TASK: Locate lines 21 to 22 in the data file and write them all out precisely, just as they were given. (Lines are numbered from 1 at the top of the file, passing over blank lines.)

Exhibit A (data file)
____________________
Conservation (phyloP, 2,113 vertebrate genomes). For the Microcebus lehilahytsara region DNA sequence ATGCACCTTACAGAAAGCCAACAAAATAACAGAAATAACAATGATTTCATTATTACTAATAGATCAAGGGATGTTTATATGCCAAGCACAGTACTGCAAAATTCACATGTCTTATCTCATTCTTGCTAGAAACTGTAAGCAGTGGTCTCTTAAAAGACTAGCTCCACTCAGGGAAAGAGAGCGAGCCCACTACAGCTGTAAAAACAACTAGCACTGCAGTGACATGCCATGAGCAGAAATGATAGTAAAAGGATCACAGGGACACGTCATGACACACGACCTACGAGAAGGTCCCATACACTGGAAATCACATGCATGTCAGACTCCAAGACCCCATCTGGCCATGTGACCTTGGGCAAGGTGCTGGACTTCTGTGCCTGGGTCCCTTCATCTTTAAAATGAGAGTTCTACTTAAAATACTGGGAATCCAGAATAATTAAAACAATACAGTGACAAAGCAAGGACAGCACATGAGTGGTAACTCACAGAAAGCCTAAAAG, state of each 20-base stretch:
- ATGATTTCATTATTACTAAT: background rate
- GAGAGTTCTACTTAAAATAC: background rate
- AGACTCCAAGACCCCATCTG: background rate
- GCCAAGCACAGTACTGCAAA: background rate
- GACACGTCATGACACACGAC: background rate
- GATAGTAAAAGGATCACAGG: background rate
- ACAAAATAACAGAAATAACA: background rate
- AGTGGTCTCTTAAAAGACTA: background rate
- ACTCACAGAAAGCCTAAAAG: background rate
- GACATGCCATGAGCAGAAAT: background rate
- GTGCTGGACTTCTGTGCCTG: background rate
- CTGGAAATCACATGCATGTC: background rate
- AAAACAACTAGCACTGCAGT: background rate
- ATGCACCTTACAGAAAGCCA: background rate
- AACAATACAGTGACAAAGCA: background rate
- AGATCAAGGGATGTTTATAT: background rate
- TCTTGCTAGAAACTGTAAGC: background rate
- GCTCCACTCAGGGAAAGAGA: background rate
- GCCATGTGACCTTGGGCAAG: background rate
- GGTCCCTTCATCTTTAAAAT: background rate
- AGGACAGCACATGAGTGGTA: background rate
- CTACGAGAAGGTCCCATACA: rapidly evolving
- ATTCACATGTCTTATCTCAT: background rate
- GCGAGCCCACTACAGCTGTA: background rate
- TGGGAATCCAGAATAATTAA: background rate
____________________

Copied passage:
- GGTCCCTTCATCTTTAAAAT: background rate
- AGGACAGCACATGAGTGGTA: background rate